The signs and symptoms of rheumatoid arthritis can become serious, especially if RA goes untreated or under-treated. Serious symptoms can significantly affect quality of life and may get worse without medical attention.
This article discusses severe RA symptoms and how they develop. It also highlights potentially dangerous health complications related to rheumatoid arthritis—diseases and conditions that are more likely to develop in people who have RA.
Rheumatoid Nodules Affect Joint Function or Press on a Nerve
Experts estimate about 35% of people with RA develop rheumatoid nodules at some point.1 Nodules are solid, firm, round lumps of inflamed tissue. Ninety-nine percent of nodules form just below the skin at pressure points near joints, particularly at the elbows, fingers, and feet.
Nodules tend to be between 2 and 5 cm in diameter.1 Over time, nodules may get bigger or smaller, or go away completely. While most nodules are harmless, treatment may be required if a nodule:
- Prevents a joint from working normally. Such a nodule may cause pain and/or affect body mechanics, leading to other joint problems.
- Presses on a nerve, leading to neuropathy. Neuropathy can cause many sensations, most typically numbness, tingling, burning, or shooting pain.
Treatment will also be recommended if a nodule breaks through the skin, causing a lesion that may not heal well on its own or become infected. Medical treatment may include a steroid injection into the nodule and/or a change in medications. Occasionally, surgery to remove the nodule is recommended.
Read more about Cortisone Injections (Steroid Injections)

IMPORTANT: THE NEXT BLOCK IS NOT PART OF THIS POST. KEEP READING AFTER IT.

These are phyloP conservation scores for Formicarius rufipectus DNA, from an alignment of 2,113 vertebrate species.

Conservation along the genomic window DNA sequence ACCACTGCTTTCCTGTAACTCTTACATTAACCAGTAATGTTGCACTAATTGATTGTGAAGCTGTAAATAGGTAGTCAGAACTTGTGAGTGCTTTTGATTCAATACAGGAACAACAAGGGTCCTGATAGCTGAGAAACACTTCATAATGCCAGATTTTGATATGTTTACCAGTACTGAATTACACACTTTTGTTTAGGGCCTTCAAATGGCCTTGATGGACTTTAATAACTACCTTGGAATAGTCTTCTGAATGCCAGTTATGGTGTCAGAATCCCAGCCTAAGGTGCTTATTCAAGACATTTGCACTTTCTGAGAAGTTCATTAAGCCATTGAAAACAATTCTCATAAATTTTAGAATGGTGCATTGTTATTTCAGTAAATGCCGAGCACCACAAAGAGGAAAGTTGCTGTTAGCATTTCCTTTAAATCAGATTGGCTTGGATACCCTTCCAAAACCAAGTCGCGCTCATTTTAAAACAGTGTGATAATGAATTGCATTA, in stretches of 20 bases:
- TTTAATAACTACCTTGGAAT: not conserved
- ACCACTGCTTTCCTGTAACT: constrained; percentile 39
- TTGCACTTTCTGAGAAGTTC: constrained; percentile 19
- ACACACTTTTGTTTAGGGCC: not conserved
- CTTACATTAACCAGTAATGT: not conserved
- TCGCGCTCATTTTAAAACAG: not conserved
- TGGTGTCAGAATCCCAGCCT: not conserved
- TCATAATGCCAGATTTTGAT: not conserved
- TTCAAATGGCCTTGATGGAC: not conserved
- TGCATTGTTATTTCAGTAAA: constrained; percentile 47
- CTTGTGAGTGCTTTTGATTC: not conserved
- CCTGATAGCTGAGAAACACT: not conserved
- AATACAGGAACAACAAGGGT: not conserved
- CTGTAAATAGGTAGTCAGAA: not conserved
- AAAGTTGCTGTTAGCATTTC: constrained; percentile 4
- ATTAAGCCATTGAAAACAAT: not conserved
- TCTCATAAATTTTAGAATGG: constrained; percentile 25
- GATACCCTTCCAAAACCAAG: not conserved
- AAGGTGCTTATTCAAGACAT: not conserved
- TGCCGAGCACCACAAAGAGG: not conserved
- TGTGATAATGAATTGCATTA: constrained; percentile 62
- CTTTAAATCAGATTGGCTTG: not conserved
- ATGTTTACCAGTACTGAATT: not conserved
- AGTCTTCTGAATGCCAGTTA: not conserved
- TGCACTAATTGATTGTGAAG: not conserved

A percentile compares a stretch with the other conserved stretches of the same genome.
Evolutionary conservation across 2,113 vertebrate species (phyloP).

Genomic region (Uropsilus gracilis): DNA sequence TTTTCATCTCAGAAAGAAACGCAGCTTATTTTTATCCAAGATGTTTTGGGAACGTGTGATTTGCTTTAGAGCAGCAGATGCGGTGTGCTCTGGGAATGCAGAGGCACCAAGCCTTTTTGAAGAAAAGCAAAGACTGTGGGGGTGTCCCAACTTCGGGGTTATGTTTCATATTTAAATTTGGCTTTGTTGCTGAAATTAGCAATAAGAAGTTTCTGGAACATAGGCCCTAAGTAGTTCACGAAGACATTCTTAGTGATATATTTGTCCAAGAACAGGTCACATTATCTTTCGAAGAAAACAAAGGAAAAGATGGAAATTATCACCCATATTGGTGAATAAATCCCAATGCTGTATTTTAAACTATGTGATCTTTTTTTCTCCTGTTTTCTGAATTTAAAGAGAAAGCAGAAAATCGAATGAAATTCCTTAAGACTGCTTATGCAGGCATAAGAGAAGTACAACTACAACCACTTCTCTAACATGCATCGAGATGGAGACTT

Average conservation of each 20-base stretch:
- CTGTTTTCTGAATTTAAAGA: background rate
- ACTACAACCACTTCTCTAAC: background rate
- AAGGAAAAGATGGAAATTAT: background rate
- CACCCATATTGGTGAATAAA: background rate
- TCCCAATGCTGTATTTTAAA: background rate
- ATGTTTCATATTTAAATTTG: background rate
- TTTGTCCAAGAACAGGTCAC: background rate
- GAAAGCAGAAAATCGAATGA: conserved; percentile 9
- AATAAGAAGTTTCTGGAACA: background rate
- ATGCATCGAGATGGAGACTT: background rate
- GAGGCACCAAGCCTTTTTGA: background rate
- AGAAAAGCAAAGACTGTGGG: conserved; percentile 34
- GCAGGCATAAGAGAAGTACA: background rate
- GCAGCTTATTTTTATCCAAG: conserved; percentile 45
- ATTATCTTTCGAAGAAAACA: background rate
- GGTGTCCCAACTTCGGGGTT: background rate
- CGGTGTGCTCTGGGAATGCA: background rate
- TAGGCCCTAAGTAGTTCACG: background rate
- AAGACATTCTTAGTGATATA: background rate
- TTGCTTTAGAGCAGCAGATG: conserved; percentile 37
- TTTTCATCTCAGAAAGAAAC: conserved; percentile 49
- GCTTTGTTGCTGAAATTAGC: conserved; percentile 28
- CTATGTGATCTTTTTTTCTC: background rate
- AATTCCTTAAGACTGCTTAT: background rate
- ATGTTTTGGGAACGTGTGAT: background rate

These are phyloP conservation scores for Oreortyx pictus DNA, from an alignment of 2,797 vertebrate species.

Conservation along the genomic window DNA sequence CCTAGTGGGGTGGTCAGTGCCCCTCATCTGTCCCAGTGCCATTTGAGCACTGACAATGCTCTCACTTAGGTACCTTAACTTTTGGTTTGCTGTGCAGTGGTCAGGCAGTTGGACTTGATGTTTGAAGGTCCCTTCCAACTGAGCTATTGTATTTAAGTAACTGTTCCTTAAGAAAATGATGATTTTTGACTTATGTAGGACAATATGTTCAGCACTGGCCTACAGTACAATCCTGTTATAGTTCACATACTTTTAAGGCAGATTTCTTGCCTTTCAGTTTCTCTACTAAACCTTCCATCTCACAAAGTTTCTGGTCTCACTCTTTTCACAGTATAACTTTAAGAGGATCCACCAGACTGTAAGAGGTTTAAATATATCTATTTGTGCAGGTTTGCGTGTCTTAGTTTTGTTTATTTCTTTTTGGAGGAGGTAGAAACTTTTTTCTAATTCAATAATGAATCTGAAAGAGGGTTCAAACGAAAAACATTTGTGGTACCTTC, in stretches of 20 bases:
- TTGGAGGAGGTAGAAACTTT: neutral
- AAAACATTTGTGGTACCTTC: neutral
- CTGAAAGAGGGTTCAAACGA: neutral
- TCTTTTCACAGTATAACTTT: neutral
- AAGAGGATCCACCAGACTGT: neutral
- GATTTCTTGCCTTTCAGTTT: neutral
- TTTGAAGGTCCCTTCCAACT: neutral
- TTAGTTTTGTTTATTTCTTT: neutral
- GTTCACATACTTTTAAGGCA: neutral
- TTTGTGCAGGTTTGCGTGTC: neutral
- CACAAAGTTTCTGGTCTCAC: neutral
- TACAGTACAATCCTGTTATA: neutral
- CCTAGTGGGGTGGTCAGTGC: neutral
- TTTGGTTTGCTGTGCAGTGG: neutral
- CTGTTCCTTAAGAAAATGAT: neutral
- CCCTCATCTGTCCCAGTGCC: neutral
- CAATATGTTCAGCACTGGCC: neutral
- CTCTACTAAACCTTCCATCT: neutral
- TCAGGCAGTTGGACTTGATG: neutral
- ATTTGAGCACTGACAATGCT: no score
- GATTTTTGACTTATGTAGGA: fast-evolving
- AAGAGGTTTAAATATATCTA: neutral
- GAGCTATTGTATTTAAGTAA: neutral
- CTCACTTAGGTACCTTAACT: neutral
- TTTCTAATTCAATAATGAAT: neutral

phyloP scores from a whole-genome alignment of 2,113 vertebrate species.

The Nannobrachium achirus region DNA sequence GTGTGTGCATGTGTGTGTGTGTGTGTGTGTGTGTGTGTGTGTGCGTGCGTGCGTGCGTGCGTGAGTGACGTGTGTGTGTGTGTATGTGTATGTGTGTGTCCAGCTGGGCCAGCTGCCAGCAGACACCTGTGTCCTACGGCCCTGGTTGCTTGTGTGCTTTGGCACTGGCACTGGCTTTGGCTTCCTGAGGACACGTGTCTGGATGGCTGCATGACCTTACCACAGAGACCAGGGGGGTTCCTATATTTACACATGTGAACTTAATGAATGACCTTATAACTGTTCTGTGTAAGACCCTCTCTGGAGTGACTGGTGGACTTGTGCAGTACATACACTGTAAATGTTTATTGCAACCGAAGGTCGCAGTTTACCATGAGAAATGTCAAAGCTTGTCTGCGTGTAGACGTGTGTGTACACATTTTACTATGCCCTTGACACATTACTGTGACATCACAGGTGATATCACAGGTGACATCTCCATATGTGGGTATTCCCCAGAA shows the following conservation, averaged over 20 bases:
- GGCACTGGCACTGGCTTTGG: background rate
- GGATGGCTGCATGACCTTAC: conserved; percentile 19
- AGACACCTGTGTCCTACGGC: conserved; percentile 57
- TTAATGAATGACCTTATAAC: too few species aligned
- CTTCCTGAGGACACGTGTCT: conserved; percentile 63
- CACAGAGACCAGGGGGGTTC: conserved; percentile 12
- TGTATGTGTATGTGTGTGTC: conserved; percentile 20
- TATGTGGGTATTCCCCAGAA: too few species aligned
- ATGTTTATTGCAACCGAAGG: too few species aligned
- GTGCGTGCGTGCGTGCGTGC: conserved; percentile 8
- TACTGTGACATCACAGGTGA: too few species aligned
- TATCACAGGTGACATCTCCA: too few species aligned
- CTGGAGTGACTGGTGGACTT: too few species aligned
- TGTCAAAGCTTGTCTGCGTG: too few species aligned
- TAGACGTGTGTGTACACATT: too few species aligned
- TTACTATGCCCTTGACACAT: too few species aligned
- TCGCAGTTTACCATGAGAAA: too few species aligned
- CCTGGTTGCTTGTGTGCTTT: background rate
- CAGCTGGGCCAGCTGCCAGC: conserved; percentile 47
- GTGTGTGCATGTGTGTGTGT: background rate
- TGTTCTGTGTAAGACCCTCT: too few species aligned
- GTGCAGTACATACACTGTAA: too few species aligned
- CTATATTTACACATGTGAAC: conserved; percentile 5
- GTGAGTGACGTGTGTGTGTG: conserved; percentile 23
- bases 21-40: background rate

There Are Visible Changes to Joints
RA can cause a joint’s cartilage and bones to erode over time. In addition, ligaments may stretch or weaken, and tendons may become damaged or inflamed. These changes can cause a visible deformity that affects a joint’s appearance and function.
Most joint deformities affect the small joints of the hands or feet. For example, ulnar deviation occurs when the large knuckles (MCP joints) are so damaged that the fingers begin to dislocate and drift sideways, away from the thumb and toward the ulna bone in the forearm.
While some deformities are permanent, others may be treated or even reversed. Joint deformities are less common than they used to be thanks to better treatment options.
Joints Feel Worse, Even with Treatment
Rheumatoid arthritis disease activity causes inflammation that triggers pain, stiffness, swelling, and decreased joint function. Joints that do not get better with treatment are a sign that medications should be changed. Over time, a failure to effectively reduce RA inflammation can lead to permanent joint changes and is also associated with other problems, such as heart disease.
Keep in mind that RA medications often take weeks, even months, to be fully effective. Sometimes symptoms may worsen before a new drug has had time to work.
A physician can help determine if the worsening symptoms are a cause for concern and if the treatment plan needs to be adjusted. Occasionally, symptoms that get worse and do not respond to medication may prompt a re-evaluation of the diagnosis.
Numbness or Tingling in the Hands or Feet
A nerve that is damaged or pinched can cause numbness or tingling. The most common ways rheumatoid arthritis causes damaged or pinched nerves include inflammatory joint swelling and rheumatoid vasculitis.2
- Inflammation and swelling caused by RA may put pressure on a nerve. For example, swelling in the wrist can put pressure on the median nerve, causing carpal tunnel syndrome and leading to weakness, numbness, and/or tingling in the thumb, index, and middle fingers.
- Vasculitis,3,4 or inflammation of blood vessels, may reduce blood flow to the feet or another part of the body. The decreased blood flow can cause tingling, numbness, and other symptoms, such as muscle weakness.
Tingling and numbness are symptoms that must not be ignored. Early treatment is the best way to reduce these symptoms and prevent them from getting worse or becoming chronic.
People with RA may have other signs and symptoms that are not directly caused by RA. Instead, these signs and symptoms are related to medical conditions that are associated with RA, ranging from heart problems and chronic kidney disease to Sjogren’s syndrome and skin infections.
Read more about Rheumatoid Arthritis (RA) Symptoms